Once a final deal is cut on taxes, the Republican administration and the Democrats who run Congress will have to find a way to make peace if they're going to deal with the budget crisis.
That will be at least as difficult as the House-Senate negotiations this past week on the misnamed reconciliation bill that is supposed to bring the current budget into line with congressional goals. The tax measure is part of the budget reconciliation bill, a catchall of contentious issues on which final terms are to be worked out this week, in conferences working under the pressure of an Oct. 15 deadline.Mutual promises of bipartisan harmony have frayed in the struggle over Bush's campaign-promised drive for a cut in capital gains taxes. A two-year cut from the current maximum of 33 percent to 19.6 percent is on the conference table by House vote, a roll call on which 64 Democrats deserted their new floor leaders.
It got there after a dispute that bruised both sides. Richard G. Darman, the budget director, accused the Democrats of kamikaze politics aimed at forcing a tax increase on Bush. Rep. Richard A. Gephardt of Missouri, the majority leader, said Bush apparently agreed with Leona Helmsley that only little people should pay taxes. After the House victory, Bush said he was displeased with Gephardt for making the issue "really kind of personal."
The Democratic leadership first had considered tackling the Bush capital gains measure head-on, in an up-or-down test, but their own vote counts showed them taking a lopsided beating. So they countered with a retirement account tax break for the upper-middle class, plus a tax increase on the wealthiest taxpayers, and lost anyhow.
The $2,000 tax deduction for individual retirement accounts was revived in the Senate Finance Committee and the final package could include versions of both that tax break and the capital gains reduction. The Senate panel also tossed in an assortment of special interest tax breaks, and that is likely to complicate the congressional negotiations.
The reconciliation bill is an annual exercise that is supposed to reduce the budget deficit, which keeps going up anyhow, even as deficit estimates and targets keep going down because of the law that is supposed to compel real reductions even if that takes automatic spending cuts. "We have to stop this deficit . . . ," said Sen. Herbert H. Kohl, D-Wis, "we have to stop fooling ourselves with Gramm-Rudman claims of prog-ress which just hide deficits that have never declined."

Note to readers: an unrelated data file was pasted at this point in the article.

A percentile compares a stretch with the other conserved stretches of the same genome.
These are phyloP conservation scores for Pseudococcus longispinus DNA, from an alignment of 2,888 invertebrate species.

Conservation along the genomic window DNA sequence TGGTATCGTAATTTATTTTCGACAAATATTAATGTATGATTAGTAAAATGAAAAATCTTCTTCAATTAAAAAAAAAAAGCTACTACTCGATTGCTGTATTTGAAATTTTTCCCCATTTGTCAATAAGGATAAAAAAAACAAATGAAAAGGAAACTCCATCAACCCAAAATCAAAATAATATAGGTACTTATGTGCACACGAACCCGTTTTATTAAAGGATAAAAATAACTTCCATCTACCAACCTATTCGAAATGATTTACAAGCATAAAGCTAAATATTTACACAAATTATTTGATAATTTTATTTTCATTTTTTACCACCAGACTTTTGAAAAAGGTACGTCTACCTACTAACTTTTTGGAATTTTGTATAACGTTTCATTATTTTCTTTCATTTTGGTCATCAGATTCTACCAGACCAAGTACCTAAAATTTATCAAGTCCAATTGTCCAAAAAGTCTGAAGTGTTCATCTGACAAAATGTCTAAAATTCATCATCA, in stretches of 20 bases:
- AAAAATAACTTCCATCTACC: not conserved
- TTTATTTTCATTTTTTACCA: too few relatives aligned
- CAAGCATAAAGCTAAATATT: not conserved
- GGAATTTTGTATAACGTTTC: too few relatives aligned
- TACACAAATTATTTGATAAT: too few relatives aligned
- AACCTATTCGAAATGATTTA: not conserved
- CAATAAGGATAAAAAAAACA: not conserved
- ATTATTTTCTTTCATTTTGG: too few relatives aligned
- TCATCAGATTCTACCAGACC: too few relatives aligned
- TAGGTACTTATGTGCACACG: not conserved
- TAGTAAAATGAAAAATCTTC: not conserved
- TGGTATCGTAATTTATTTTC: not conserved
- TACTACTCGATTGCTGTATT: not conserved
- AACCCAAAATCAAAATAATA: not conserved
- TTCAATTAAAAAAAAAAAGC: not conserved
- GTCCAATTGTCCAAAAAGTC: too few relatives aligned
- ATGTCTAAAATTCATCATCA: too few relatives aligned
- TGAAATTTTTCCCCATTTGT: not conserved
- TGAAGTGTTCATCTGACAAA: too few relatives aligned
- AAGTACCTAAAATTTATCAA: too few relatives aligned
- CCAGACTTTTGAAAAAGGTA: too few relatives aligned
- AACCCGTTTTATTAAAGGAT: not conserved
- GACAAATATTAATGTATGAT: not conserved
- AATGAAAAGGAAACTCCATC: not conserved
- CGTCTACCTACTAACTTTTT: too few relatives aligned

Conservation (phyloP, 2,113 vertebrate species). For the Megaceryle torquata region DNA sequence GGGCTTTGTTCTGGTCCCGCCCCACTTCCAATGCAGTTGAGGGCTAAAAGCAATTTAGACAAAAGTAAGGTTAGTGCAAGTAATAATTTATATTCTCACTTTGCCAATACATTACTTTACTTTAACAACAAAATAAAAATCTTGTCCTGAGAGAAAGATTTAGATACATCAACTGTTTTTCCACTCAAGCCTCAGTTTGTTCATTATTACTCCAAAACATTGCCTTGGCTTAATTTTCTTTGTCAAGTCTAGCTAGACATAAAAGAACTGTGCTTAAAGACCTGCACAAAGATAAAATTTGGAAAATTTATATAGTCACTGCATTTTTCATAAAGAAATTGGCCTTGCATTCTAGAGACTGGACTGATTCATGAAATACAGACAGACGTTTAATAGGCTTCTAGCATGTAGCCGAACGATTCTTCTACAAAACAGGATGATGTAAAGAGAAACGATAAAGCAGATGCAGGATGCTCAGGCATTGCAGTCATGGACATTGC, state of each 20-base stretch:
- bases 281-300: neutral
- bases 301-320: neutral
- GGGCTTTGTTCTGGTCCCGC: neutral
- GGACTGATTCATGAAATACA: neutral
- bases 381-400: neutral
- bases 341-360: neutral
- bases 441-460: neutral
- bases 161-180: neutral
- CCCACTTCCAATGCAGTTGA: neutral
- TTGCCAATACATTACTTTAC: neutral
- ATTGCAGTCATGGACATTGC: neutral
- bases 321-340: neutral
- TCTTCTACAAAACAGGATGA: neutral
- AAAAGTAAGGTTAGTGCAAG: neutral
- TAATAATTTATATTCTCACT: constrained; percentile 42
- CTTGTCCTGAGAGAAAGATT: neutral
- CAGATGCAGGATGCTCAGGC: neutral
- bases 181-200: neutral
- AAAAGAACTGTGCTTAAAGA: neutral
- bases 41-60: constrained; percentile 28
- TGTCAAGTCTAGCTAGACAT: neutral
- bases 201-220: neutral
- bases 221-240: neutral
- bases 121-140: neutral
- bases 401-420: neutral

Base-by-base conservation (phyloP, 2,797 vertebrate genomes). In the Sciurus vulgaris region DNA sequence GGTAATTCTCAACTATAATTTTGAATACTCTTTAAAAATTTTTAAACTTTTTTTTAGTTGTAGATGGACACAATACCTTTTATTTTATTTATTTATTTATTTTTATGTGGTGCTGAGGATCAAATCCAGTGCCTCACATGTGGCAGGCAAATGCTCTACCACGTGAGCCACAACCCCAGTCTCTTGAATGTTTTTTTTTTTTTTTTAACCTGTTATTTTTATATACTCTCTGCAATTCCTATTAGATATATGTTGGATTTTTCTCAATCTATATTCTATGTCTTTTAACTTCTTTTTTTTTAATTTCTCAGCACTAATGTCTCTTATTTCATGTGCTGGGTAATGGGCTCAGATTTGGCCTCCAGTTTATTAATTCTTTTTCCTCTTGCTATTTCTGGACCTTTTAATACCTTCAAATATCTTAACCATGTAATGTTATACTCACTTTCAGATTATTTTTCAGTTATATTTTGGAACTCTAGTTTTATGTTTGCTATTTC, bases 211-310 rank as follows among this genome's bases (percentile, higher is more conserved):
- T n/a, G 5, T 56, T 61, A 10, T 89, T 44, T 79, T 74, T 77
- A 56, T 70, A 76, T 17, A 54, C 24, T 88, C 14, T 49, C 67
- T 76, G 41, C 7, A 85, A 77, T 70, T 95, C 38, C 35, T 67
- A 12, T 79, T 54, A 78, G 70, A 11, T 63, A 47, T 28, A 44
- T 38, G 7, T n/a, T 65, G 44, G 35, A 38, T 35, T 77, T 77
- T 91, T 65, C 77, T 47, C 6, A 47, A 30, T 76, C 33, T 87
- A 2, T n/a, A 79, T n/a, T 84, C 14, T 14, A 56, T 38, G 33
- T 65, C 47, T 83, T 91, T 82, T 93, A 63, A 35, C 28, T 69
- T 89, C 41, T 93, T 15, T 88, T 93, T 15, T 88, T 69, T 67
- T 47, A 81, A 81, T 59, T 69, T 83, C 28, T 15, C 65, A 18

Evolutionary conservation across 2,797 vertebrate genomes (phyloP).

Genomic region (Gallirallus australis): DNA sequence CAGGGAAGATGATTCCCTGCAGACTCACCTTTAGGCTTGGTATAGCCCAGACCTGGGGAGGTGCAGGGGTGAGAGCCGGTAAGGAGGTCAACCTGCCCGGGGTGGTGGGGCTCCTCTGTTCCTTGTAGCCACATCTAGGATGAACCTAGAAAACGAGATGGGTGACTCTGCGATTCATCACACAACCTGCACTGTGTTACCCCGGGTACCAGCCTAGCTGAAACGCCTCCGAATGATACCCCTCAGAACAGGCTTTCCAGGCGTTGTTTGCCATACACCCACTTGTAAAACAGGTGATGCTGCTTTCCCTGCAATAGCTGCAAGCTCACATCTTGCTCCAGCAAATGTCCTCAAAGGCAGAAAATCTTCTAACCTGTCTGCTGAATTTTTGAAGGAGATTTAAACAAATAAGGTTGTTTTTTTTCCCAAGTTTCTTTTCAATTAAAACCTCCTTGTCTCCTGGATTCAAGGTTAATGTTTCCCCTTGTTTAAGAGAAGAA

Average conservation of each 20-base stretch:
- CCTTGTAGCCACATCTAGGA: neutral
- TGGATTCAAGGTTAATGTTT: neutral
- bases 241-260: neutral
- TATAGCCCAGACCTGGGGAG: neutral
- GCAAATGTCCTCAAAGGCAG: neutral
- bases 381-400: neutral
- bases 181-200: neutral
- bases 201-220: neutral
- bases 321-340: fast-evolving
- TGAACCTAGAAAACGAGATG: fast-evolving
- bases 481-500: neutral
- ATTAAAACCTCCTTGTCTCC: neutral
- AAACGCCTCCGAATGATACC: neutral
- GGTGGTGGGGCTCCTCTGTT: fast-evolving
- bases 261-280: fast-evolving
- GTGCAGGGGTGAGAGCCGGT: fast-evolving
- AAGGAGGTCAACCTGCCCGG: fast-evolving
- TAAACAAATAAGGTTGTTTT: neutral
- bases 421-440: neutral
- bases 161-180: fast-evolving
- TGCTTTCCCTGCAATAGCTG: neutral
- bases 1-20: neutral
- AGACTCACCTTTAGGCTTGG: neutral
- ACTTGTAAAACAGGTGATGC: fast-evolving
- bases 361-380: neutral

That problem is going to remain after the bill is passed, whatever the settlement on taxes. House Speaker Thomas S. Foley thinks it may get worse because of the tax fight.
There are pressures on both sides to do more campaigning and less compromising. The Democrats' new leadership has been criticized for lack of a game plan with a clear set of goals as alternatives to the Bush program. Activist House Republicans, frustrated at what seems permanent minority status, see confrontation as a way to start winning more seats.
But Foley also thinks it essential that there be a "grand compromise" between the parties in order to deliver a real solution to the deficit. Speaking in Minneapolis before the capital gains vote, The speaker said the parties must be able to cooperate so that each can "provide the protection to the other party to make the hard choices necessary for meaningful deficit reduction."
To do it, he said, Democrats would have to protect Republicans willing to vote for cuts in costly entitlement programs in order to control spending. The biggest of the entitlements is Social Security. On the other side of the ledger, Foley said, Republicans would have to be willing to give Democrats political cover if they were to support higher taxes to reduce deficits.
That would not only be a grand compromise, it would be a political miracle.